Tapped and Packed (Rathbone) – Fitzrovia

Tapped and Packed (TAP) is a name that dominates coffee north of Oxford Street. With two stores in a relatively untapped area of central London, this was a name that I heard immediately upon asking of good coffee near the Universities. The irony is, Tapped and Packed on Rathbone Place has no exterior indication of its name, and so is easy to slip past unless you know what you’re looking for. The elegant and minimalist shopfront is carried out through the whole shop, which is quintessentially narrow and long. During busy periods, it can be difficult to get a seat, but it is usually quite a plausible hope.

The food at Tapped and Packed is very good, and goes above what is expected of a coffee shop of this size. Substantial sandwiches and cakey objects are available for the hungry, and these are of a high quality. The sandwiches I have tried came in baguettes, with a good amount of filling and sauce, giving moisture and zest to the sandwich.

The coffee used is Has Bean, and filter coffee is celebrated here. Three filters are currently on offer (an Ethiopian, Kenyan and Costa Rican) and all of them are very finely brewed. The Costa Rican is a very rough flavour, and may have been slightly overbrewed as well. But when I had the Ethiopian, it was superb, and rounded, with well-balanced flavour. The current seasonal espresso is also very powerful, and was perfectly extracted in my flat white, thereby cutting through the milk. Coffee is well-respected (as can be heard in the Australasian accents that almost exclusively occupy the espresso machine).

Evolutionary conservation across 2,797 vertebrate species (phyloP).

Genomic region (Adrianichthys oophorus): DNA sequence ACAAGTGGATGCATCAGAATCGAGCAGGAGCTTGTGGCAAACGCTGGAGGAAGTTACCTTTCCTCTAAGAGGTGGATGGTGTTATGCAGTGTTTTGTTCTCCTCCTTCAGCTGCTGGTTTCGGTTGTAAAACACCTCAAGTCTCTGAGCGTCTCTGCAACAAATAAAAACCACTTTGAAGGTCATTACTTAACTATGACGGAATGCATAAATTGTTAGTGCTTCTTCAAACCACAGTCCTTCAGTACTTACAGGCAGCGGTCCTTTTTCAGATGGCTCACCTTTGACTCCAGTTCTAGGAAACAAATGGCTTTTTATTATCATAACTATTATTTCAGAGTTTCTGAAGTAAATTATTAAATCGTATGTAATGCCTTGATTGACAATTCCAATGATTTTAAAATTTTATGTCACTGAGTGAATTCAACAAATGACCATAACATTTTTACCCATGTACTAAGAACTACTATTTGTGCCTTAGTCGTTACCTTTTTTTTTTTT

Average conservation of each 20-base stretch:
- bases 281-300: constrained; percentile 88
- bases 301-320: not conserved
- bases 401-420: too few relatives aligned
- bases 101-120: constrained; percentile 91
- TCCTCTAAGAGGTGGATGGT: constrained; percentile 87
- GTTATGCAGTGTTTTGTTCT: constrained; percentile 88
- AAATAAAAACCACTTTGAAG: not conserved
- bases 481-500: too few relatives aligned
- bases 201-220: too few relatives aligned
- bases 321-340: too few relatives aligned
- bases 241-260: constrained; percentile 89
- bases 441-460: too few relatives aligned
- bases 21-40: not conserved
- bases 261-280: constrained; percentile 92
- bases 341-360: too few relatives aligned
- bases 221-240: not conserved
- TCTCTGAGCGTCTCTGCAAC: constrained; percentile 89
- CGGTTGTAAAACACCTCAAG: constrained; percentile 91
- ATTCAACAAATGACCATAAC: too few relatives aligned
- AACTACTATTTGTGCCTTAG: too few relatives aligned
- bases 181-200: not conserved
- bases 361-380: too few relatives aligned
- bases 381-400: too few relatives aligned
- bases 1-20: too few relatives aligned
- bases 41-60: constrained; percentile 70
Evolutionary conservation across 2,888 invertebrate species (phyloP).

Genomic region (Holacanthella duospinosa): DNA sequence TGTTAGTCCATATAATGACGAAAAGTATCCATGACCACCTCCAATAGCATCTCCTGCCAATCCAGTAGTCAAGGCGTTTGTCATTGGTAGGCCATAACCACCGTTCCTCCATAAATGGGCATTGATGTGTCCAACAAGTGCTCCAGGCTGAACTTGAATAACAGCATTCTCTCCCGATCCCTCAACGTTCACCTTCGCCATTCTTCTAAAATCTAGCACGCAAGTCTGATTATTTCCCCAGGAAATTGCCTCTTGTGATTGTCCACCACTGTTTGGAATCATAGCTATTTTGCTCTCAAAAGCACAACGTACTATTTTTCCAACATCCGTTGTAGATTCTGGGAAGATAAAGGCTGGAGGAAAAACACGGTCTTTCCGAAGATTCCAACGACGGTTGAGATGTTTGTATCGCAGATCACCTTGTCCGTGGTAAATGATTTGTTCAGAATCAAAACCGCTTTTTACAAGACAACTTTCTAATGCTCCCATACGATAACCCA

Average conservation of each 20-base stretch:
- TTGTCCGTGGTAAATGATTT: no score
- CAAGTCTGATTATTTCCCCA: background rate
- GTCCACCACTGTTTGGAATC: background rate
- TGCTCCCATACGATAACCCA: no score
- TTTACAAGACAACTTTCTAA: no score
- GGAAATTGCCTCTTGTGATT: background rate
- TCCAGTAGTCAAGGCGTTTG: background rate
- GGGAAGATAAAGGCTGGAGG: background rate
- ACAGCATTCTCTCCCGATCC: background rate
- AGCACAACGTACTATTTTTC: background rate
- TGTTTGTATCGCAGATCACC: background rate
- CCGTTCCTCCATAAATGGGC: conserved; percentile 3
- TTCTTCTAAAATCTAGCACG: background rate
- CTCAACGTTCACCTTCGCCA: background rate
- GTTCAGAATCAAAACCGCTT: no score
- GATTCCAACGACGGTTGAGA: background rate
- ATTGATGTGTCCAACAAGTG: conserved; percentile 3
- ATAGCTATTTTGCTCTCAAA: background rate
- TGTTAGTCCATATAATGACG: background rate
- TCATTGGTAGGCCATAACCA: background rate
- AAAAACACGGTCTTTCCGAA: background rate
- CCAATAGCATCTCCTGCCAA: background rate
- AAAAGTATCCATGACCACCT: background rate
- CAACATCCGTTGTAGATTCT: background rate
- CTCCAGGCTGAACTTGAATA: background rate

I still have yet to try the other Tapped and Packed shops, and will leave off my final judgement of the group until I’ve been there. But this is a place that I can go back to, and with a loyalty card that rewards after 6 drinks, I can go back again and again and again.

Notes
TAP website
Tapped and Packed blog
@tapcoffee
Has Bean Roaster

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3 comments
  1. Great to see someone else takes coffee seriously! We Australians, educated by the work of our Italian immigrants, always complain that we can’t get a decent cup anywhere north of Darwin.

  2. Thanks Richard! I often come across Australians in UK coffee shops, and now we are being educated by Australian immigrants in the secret arts of coffee making.

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